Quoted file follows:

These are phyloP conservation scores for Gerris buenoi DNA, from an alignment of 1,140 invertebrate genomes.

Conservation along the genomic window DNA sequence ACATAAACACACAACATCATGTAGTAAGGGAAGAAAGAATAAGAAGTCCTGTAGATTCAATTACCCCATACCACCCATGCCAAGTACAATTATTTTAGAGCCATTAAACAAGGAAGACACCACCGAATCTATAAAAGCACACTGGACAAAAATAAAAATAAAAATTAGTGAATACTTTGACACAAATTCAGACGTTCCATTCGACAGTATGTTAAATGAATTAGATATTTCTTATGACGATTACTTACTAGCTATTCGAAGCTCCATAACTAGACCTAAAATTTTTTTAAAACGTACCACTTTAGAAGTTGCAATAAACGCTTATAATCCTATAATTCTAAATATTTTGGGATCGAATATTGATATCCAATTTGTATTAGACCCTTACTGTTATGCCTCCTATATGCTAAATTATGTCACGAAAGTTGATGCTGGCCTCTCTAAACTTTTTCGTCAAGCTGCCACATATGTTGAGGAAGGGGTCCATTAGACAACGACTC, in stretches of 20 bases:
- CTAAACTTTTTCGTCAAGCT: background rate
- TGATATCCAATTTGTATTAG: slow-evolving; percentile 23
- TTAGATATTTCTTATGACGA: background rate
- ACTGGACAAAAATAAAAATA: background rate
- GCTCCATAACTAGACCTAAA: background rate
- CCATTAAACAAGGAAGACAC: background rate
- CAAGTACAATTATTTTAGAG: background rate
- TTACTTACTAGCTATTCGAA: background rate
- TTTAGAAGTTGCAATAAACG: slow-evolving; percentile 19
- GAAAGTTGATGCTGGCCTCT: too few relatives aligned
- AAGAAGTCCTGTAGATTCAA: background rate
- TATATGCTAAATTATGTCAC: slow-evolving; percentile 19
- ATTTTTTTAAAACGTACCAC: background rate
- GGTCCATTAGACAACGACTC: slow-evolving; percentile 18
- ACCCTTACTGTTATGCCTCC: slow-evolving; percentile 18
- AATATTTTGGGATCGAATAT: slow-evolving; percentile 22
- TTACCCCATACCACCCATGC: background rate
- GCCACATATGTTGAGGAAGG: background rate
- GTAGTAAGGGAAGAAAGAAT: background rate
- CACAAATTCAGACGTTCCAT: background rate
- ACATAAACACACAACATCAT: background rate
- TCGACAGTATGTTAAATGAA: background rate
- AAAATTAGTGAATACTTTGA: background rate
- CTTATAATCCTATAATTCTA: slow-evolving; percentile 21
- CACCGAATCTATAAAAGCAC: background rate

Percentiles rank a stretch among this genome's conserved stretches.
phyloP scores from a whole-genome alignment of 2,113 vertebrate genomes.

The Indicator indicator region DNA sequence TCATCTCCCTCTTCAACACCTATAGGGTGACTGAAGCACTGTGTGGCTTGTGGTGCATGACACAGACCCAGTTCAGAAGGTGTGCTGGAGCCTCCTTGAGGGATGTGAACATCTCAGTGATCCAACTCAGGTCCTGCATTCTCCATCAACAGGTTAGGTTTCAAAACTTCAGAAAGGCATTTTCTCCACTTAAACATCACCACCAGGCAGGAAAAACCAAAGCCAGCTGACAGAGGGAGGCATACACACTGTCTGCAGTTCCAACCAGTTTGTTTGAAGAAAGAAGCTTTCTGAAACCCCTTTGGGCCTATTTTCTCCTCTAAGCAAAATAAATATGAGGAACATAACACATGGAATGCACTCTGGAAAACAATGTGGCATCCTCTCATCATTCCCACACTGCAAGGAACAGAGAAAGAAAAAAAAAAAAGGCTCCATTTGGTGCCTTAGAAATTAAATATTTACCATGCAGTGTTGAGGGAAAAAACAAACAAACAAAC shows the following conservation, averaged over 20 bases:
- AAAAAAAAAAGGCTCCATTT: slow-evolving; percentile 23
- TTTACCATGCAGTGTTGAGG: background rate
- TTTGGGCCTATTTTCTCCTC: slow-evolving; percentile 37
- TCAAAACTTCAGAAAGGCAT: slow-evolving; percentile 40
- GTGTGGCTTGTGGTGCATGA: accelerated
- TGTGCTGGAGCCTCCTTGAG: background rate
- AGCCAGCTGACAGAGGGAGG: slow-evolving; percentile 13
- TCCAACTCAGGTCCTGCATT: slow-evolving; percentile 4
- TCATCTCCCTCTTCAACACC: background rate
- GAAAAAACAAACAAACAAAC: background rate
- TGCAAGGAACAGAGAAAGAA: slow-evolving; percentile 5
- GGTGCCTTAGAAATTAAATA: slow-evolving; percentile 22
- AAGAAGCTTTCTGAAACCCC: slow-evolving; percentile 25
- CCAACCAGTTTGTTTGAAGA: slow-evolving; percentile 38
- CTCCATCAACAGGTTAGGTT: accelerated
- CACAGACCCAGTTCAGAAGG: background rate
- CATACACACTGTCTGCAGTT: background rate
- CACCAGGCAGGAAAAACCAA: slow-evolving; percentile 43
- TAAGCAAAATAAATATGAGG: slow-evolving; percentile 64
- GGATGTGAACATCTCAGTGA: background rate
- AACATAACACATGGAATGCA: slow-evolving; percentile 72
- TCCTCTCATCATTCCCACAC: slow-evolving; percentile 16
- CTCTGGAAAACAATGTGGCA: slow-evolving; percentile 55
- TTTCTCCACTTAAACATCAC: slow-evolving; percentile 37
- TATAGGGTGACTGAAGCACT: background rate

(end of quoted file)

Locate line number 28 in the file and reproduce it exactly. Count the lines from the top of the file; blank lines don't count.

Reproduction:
Percentiles rank a stretch among this genome's conserved stretches.